USB ports are increasingly becoming the most convenient means of charging electronic devices at work or at home. The past few years have seen a move away from charging leads that feature dedicated three-pin plugs (in the UK) to leads with a USB connection attached.
The reason for this change is one of convenience: it allows people to charge their devices from most places with a USB port, including a PC, laptop or USB plug. Three-pin plugs are also bulky to transport and store.
The next natural step has been to produce power modules (plug sockets) featuring USB ports, either on their own or in combination with standard three-pin power ports.
These ports can be used to charge a range of devices, such as
One of the most popular uses for USB plug sockets is as a communal charger within areas such as:
USB sockets found in these locations are often positioned centrally on a table or bench, rather than at the bottom of a wall near the floor as with traditional plug sockets.
You can choose to position your USB socket almost flush with the surface on which it is placed (in desk) or standing on top of it (on desk). Below is a selection of the USB ports on offer at CMD for either position:
One USB Type A socket (maximum 2.4A) and one USB Type C socket. When plugged into a compatible charger, the smartphone can take advantage of a higher voltage (12V or 9V rather than 5V) and draw on a stronger current as a result. (Note: This only applies to chargers with USB-C sockets.)
4A USB charger, guaranteeing 2A per socket. Thermal cut-out and short-circuit protection.
Choice of international power, data and media connectors. UK sockets are individually fused at 3.15A or 5A to allow compliance with BS 6396.
Choice of international power, data and media connectors. Fully segregated power and data.
Four plug sockets available, allowing various configurations of plugs, USB charging, RJ45 and HDMI.
4A USB charger (shared between two sockets). Supports a range of international sockets. Designed to deflect spillages.
Choice of international power, data and media connectors. Smooth-action lid that retracts to allow easy access from both sides. Shadow gap allows lid to be closed while sockets are in use.
Configurable to include- power, data and media sockets. Available in four cut-out sizes for desk mounting (69mm x 163mm (A); 69mm x 263mm (B); 69mm x 363mm (C); 69mm x 463mm (D)).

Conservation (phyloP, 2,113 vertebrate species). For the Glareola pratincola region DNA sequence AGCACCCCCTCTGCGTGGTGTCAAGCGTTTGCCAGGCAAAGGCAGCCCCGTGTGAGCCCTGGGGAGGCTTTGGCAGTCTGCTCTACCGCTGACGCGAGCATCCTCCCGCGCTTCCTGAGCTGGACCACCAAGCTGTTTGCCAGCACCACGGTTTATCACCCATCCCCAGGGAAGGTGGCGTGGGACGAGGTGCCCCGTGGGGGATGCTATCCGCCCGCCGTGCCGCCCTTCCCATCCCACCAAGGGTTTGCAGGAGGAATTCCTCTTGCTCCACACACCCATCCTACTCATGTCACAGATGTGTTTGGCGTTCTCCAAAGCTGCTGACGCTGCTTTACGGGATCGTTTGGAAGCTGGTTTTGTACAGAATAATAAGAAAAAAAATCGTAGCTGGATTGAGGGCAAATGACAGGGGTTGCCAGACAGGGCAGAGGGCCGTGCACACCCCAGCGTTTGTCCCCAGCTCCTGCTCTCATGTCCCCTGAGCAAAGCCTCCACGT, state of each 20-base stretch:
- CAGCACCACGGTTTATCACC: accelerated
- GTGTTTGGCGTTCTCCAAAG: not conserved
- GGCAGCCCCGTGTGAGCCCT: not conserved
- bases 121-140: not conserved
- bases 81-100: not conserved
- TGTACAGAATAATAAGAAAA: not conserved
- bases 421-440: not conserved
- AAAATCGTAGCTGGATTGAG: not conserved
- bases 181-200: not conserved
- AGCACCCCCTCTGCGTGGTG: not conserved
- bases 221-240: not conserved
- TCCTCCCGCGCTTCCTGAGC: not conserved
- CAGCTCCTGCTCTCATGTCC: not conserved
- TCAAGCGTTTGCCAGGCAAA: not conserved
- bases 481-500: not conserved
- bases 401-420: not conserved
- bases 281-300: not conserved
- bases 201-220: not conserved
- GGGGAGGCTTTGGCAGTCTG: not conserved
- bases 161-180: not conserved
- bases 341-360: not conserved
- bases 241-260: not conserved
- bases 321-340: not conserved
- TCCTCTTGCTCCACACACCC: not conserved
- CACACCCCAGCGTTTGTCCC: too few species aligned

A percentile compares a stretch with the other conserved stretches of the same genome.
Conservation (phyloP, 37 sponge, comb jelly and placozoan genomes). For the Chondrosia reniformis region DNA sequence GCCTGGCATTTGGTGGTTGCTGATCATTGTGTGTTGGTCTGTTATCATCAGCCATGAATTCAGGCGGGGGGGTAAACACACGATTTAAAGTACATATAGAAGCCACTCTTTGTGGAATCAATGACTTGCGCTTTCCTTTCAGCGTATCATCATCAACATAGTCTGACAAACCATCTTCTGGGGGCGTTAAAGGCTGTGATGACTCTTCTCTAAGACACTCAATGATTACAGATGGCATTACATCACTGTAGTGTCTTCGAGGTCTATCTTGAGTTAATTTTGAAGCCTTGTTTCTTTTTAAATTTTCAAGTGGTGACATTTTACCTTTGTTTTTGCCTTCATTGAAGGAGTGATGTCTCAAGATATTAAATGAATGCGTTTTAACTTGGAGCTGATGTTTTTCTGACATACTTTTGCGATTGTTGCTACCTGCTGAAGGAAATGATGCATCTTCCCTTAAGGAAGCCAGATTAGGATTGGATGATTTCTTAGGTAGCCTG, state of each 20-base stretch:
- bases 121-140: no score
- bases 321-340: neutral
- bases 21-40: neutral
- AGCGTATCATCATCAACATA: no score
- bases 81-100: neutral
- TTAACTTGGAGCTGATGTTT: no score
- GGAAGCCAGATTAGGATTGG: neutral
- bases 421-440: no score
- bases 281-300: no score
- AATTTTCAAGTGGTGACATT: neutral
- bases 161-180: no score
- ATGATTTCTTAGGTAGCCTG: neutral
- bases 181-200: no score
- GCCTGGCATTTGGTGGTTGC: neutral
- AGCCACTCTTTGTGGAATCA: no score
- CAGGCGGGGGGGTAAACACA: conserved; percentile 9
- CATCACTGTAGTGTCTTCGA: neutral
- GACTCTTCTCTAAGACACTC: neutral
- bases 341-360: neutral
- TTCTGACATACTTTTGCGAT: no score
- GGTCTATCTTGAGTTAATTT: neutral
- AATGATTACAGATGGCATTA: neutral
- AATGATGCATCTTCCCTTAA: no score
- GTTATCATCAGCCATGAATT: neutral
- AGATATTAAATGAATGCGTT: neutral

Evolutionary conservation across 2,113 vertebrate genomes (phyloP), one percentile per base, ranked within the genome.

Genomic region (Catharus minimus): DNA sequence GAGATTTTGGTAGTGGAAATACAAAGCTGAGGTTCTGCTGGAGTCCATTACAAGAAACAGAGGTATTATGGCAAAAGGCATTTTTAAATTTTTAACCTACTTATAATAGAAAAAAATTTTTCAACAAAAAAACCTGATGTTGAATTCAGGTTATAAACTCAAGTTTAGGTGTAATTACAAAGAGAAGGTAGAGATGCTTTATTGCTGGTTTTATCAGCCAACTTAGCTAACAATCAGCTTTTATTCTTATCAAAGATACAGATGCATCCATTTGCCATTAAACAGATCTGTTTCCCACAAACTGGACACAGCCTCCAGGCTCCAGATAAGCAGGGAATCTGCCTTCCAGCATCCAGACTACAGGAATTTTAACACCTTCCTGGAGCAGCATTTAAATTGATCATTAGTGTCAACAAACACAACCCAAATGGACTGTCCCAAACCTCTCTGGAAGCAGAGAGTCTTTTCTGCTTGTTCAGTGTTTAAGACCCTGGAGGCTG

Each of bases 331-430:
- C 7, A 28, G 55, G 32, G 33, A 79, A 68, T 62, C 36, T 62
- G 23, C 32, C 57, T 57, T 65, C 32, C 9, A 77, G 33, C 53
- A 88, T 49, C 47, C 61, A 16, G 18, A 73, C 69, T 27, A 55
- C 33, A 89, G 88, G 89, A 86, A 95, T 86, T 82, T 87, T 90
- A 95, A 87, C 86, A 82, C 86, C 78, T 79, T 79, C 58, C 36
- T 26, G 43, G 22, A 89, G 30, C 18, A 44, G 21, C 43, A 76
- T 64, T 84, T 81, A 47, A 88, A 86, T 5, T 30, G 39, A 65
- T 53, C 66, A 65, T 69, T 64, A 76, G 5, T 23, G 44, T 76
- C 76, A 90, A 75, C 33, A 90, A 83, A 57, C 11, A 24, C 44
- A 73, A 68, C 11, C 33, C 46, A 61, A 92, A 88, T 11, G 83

Available as portrait or landscape. Suitable for mounting in soft seating/working walls.
One thing to take into account when choosing a USB plug socket is the strength of the electrical current it offers (measured in amps). Devices with larger batteries will require higher amps to charge at a reasonable speed. For example, most smartphones need 1A to charge reasonably quickly, while a tablet (containing a larger battery) usually needs around 2A. This means if you try to charge a tablet from a port that only supplies 1A, it is likely to take some time.
The following table shows the current available from different types of charging equipment:
USB port in a PC
USB plug sockets
Up to 4A
Some USB plug sockets that contain multiple ports will split the power between devices when two or more are charging. This means two tablets charging from a USB plug that shares 2A between them will each receive 1A of current. This may affect charging times.
In some cases, the host will be a PC or laptop, which can be inefficient. If the host is a mains socket, you will be able to charge at a better rate.
During the transfer of data, information can flow between the host and device, and vice versa.
A USB cable is made up of four wires, while the socket features four pins. The inside pins carry data while the outer pins and the inner pins supply 5V of power.
For more information about USB plug sockets, call our experienced staff on 01709 385485 or click here for more contact details.
How to choose a USB charger for the office